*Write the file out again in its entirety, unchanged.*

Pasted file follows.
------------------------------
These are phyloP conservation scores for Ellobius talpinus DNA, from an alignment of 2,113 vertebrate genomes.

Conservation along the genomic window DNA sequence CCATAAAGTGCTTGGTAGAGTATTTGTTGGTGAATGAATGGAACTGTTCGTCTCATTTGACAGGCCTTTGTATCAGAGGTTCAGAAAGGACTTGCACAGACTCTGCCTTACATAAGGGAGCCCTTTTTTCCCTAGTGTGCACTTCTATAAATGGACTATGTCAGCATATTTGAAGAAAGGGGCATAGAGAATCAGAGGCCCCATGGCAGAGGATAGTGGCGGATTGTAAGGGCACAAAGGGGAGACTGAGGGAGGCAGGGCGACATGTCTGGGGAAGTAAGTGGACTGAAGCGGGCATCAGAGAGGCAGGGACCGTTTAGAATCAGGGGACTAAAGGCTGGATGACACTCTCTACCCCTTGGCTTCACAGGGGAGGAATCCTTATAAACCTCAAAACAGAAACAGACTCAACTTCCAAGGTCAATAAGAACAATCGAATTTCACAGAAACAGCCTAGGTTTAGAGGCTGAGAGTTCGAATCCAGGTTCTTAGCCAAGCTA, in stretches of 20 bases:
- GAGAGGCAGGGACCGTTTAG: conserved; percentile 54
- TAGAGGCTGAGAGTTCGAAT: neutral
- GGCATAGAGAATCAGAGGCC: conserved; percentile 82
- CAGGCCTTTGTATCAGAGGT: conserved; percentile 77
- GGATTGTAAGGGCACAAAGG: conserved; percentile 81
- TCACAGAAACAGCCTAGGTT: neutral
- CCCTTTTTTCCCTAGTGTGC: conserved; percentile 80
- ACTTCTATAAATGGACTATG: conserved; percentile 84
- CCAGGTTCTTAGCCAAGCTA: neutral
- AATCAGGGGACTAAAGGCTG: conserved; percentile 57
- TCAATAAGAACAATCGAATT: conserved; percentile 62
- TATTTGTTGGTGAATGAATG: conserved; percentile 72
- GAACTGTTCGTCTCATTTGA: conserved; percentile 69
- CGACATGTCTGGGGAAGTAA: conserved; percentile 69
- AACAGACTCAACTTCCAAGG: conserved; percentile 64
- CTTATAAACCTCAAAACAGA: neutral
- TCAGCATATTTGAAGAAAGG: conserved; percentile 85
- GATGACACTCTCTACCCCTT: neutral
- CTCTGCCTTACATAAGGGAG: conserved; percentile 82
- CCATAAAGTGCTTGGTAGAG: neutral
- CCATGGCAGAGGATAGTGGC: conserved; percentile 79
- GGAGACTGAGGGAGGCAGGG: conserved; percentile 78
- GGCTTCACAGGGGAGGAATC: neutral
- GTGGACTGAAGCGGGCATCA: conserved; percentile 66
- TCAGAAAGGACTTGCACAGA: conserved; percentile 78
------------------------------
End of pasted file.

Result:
These are phyloP conservation scores for Ellobius talpinus DNA, from an alignment of 2,113 vertebrate genomes.

Conservation along the genomic window DNA sequence CCATAAAGTGCTTGGTAGAGTATTTGTTGGTGAATGAATGGAACTGTTCGTCTCATTTGACAGGCCTTTGTATCAGAGGTTCAGAAAGGACTTGCACAGACTCTGCCTTACATAAGGGAGCCCTTTTTTCCCTAGTGTGCACTTCTATAAATGGACTATGTCAGCATATTTGAAGAAAGGGGCATAGAGAATCAGAGGCCCCATGGCAGAGGATAGTGGCGGATTGTAAGGGCACAAAGGGGAGACTGAGGGAGGCAGGGCGACATGTCTGGGGAAGTAAGTGGACTGAAGCGGGCATCAGAGAGGCAGGGACCGTTTAGAATCAGGGGACTAAAGGCTGGATGACACTCTCTACCCCTTGGCTTCACAGGGGAGGAATCCTTATAAACCTCAAAACAGAAACAGACTCAACTTCCAAGGTCAATAAGAACAATCGAATTTCACAGAAACAGCCTAGGTTTAGAGGCTGAGAGTTCGAATCCAGGTTCTTAGCCAAGCTA, in stretches of 20 bases:
- GAGAGGCAGGGACCGTTTAG: conserved; percentile 54
- TAGAGGCTGAGAGTTCGAAT: neutral
- GGCATAGAGAATCAGAGGCC: conserved; percentile 82
- CAGGCCTTTGTATCAGAGGT: conserved; percentile 77
- GGATTGTAAGGGCACAAAGG: conserved; percentile 81
- TCACAGAAACAGCCTAGGTT: neutral
- CCCTTTTTTCCCTAGTGTGC: conserved; percentile 80
- ACTTCTATAAATGGACTATG: conserved; percentile 84
- CCAGGTTCTTAGCCAAGCTA: neutral
- AATCAGGGGACTAAAGGCTG: conserved; percentile 57
- TCAATAAGAACAATCGAATT: conserved; percentile 62
- TATTTGTTGGTGAATGAATG: conserved; percentile 72
- GAACTGTTCGTCTCATTTGA: conserved; percentile 69
- CGACATGTCTGGGGAAGTAA: conserved; percentile 69
- AACAGACTCAACTTCCAAGG: conserved; percentile 64
- CTTATAAACCTCAAAACAGA: neutral
- TCAGCATATTTGAAGAAAGG: conserved; percentile 85
- GATGACACTCTCTACCCCTT: neutral
- CTCTGCCTTACATAAGGGAG: conserved; percentile 82
- CCATAAAGTGCTTGGTAGAG: neutral
- CCATGGCAGAGGATAGTGGC: conserved; percentile 79
- GGAGACTGAGGGAGGCAGGG: conserved; percentile 78
- GGCTTCACAGGGGAGGAATC: neutral
- GTGGACTGAAGCGGGCATCA: conserved; percentile 66
- TCAGAAAGGACTTGCACAGA: conserved; percentile 78